Morning after pill / ECP
Did you have a problem with your regular contraceptive method? Did you forget to use protection? Don’t panic! You can take the morning after pill, an oral emergency contraceptive pill (ECP).
What is it?
The morning after pill isn’t a regular contraceptive. However, you can use it after unprotected or risky sex. The morning after pill is available from youth clinics (at CLSCs), medical clinics, your pharmacist without a prescription, your school nurse, or your doctor.
How does it work?
- The morning after pill contains high doses of hormones that work in 3 ways: they prevent you from ovulating, they prevent a fertilized ovum from implanting in the wall of your uterus, and they prevent your partner’s spermatozoa from contacting your ovum.
- You can take the morning after pill up to 5 days (120 hours) after having unprotected sex. The sooner you take it, the more effective it is. If it’s more than 5 days since you had sex, quickly see your pharmacist or doctor to talk about your options.
The morning after pill doesn’t work if you weigh more than 80 kg (176 pounds). It doesn’t work as well if you weigh 75 to 80 kg (165 to 176 pounds). If you weigh more than 75 kg, consult your doctor to assess your options and the possibility of using a morning after IUD.
- ECP cannot interrupt a pregnancy that has already started or prevent conception later in your cycle.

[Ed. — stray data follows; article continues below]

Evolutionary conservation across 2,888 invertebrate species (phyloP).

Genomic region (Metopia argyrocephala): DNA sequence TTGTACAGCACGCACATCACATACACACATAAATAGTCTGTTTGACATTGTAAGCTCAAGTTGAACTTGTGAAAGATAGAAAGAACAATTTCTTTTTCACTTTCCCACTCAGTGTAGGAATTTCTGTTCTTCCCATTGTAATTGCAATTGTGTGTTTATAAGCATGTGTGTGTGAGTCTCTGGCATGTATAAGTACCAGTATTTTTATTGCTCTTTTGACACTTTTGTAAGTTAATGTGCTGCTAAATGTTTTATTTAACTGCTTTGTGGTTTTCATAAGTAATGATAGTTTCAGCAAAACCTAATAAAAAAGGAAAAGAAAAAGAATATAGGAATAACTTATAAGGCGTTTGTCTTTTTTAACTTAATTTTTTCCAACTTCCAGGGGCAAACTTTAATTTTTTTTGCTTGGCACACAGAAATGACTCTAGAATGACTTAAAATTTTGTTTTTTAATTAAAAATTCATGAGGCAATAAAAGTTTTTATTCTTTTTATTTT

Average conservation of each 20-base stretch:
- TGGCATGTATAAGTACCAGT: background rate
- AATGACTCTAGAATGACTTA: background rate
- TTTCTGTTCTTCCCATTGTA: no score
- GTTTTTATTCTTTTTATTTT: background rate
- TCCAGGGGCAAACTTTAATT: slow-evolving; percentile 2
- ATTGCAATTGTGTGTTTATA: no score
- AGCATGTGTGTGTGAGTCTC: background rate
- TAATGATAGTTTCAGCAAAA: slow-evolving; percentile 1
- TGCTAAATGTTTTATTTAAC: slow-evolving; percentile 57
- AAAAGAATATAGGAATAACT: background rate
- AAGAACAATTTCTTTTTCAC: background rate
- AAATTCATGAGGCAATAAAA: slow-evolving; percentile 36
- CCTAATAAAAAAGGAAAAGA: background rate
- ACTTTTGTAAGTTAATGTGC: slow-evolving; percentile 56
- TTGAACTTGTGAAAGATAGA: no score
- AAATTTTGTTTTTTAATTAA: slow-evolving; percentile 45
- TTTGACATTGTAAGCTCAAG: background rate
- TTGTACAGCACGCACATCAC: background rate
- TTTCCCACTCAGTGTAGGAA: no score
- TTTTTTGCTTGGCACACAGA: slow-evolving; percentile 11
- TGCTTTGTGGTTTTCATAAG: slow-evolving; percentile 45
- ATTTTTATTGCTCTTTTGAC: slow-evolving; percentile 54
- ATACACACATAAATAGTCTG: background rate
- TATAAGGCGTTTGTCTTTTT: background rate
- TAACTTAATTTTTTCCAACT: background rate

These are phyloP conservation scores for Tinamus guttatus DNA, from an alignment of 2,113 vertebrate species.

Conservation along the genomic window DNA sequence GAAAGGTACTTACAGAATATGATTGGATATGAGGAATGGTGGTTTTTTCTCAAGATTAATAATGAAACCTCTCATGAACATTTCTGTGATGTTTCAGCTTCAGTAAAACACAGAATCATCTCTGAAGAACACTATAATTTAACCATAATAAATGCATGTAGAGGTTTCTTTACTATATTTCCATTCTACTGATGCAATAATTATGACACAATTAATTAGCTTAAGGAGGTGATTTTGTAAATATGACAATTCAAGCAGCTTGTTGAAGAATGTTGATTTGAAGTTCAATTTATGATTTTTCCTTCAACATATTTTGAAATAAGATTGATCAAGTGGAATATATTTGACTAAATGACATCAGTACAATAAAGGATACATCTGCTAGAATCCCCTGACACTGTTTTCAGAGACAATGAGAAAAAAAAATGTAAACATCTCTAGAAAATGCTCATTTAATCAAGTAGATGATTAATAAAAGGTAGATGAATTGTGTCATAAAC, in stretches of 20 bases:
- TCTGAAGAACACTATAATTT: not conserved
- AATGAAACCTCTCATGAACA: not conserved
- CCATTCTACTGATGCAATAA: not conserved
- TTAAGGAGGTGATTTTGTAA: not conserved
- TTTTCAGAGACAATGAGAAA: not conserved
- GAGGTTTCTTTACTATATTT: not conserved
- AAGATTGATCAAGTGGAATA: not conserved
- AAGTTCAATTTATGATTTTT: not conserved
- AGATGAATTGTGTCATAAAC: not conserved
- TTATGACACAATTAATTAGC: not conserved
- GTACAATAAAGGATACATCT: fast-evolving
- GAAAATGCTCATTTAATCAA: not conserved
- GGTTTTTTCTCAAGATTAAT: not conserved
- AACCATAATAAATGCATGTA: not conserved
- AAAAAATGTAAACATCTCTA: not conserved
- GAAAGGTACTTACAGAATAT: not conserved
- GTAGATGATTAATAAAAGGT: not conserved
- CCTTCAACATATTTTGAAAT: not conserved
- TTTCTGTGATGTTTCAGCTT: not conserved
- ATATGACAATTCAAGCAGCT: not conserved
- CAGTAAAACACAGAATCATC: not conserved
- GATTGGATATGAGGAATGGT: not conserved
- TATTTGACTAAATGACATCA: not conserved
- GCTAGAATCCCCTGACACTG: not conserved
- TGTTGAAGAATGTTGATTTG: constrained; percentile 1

How do I use it?
You take the morning after pill in 1 or 2 doses, depending on your doctor’s prescription or your pharmacist’s advice. Take the first dose as soon as possible and the second one 12 hours later.
- It’s an easy emergency method, with little danger for your health.
- It’s easy to use in case you have unprotected sex.
- It’s useful if you have a problem with your regular contraceptive method, for example, if a condom tore or you forgot to take your pill.
- It’s used as an emergency measure for victims of sexual assault.
- It’s a safe and easy way to avoid an unwanted pregnancy.
- It’s free with your provincial health insurance card if you’re under 18.
- It’s not a contraceptive.
- It doesn’t protect you against BBSTIs.
- It may affect your menstrual cycle so your period comes earlier or later than usual.
- ECP can cause nausea, vomiting, headaches, dizziness, bloating, and abdominal cramps.
- It can also cause vaginal discharge or irregular bleeding.
- Consultation to get ECP is covered by provincial health insurance if you’re over 18 but the pill itself costs about $20. If you don’t have a health insurance card, you’ll need to pay about $45 to $50.
You might be embarrassed about asking your pharmacist for the morning after pill. Don’t worry! Pharmacists are used to this and their whole purpose is to help you and make you feel better. If your period’s late, see your doctor or a nurse.